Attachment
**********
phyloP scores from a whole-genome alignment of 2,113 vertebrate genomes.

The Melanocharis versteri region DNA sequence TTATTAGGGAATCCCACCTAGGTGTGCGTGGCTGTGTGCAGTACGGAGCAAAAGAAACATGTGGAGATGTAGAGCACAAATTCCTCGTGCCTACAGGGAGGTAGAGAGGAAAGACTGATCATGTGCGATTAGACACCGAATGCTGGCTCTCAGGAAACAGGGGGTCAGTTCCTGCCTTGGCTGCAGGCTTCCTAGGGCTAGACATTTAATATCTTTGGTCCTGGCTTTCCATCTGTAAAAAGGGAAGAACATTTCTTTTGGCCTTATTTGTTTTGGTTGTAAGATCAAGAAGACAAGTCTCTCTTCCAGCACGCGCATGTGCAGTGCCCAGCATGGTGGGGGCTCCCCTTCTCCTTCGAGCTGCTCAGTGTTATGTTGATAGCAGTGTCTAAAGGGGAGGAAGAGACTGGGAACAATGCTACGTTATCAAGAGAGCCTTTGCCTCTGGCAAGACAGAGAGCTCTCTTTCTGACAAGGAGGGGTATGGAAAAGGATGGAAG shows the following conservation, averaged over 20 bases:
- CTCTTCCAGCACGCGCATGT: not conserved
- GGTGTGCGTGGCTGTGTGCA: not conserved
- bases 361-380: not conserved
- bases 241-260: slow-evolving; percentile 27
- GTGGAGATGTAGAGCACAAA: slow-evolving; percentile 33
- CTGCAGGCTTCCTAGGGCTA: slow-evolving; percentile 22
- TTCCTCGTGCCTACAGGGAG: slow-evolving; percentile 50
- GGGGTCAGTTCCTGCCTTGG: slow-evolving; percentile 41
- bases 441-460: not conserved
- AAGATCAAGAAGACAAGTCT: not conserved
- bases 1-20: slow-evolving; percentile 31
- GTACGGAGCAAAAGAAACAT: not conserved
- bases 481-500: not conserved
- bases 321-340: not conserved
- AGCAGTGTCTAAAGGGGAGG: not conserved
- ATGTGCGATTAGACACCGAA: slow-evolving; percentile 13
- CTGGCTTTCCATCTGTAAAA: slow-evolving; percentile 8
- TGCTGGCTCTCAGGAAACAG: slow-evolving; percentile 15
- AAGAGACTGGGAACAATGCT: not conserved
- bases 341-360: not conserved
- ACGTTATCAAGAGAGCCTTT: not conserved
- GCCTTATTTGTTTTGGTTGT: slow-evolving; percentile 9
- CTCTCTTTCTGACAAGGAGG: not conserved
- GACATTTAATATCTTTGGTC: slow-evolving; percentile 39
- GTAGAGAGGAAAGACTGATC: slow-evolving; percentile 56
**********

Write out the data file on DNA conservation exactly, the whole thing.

phyloP scores from a whole-genome alignment of 2,113 vertebrate genomes.

The Melanocharis versteri region DNA sequence TTATTAGGGAATCCCACCTAGGTGTGCGTGGCTGTGTGCAGTACGGAGCAAAAGAAACATGTGGAGATGTAGAGCACAAATTCCTCGTGCCTACAGGGAGGTAGAGAGGAAAGACTGATCATGTGCGATTAGACACCGAATGCTGGCTCTCAGGAAACAGGGGGTCAGTTCCTGCCTTGGCTGCAGGCTTCCTAGGGCTAGACATTTAATATCTTTGGTCCTGGCTTTCCATCTGTAAAAAGGGAAGAACATTTCTTTTGGCCTTATTTGTTTTGGTTGTAAGATCAAGAAGACAAGTCTCTCTTCCAGCACGCGCATGTGCAGTGCCCAGCATGGTGGGGGCTCCCCTTCTCCTTCGAGCTGCTCAGTGTTATGTTGATAGCAGTGTCTAAAGGGGAGGAAGAGACTGGGAACAATGCTACGTTATCAAGAGAGCCTTTGCCTCTGGCAAGACAGAGAGCTCTCTTTCTGACAAGGAGGGGTATGGAAAAGGATGGAAG shows the following conservation, averaged over 20 bases:
- CTCTTCCAGCACGCGCATGT: not conserved
- GGTGTGCGTGGCTGTGTGCA: not conserved
- bases 361-380: not conserved
- bases 241-260: slow-evolving; percentile 27
- GTGGAGATGTAGAGCACAAA: slow-evolving; percentile 33
- CTGCAGGCTTCCTAGGGCTA: slow-evolving; percentile 22
- TTCCTCGTGCCTACAGGGAG: slow-evolving; percentile 50
- GGGGTCAGTTCCTGCCTTGG: slow-evolving; percentile 41
- bases 441-460: not conserved
- AAGATCAAGAAGACAAGTCT: not conserved
- bases 1-20: slow-evolving; percentile 31
- GTACGGAGCAAAAGAAACAT: not conserved
- bases 481-500: not conserved
- bases 321-340: not conserved
- AGCAGTGTCTAAAGGGGAGG: not conserved
- ATGTGCGATTAGACACCGAA: slow-evolving; percentile 13
- CTGGCTTTCCATCTGTAAAA: slow-evolving; percentile 8
- TGCTGGCTCTCAGGAAACAG: slow-evolving; percentile 15
- AAGAGACTGGGAACAATGCT: not conserved
- bases 341-360: not conserved
- ACGTTATCAAGAGAGCCTTT: not conserved
- GCCTTATTTGTTTTGGTTGT: slow-evolving; percentile 9
- CTCTCTTTCTGACAAGGAGG: not conserved
- GACATTTAATATCTTTGGTC: slow-evolving; percentile 39
- GTAGAGAGGAAAGACTGATC: slow-evolving; percentile 56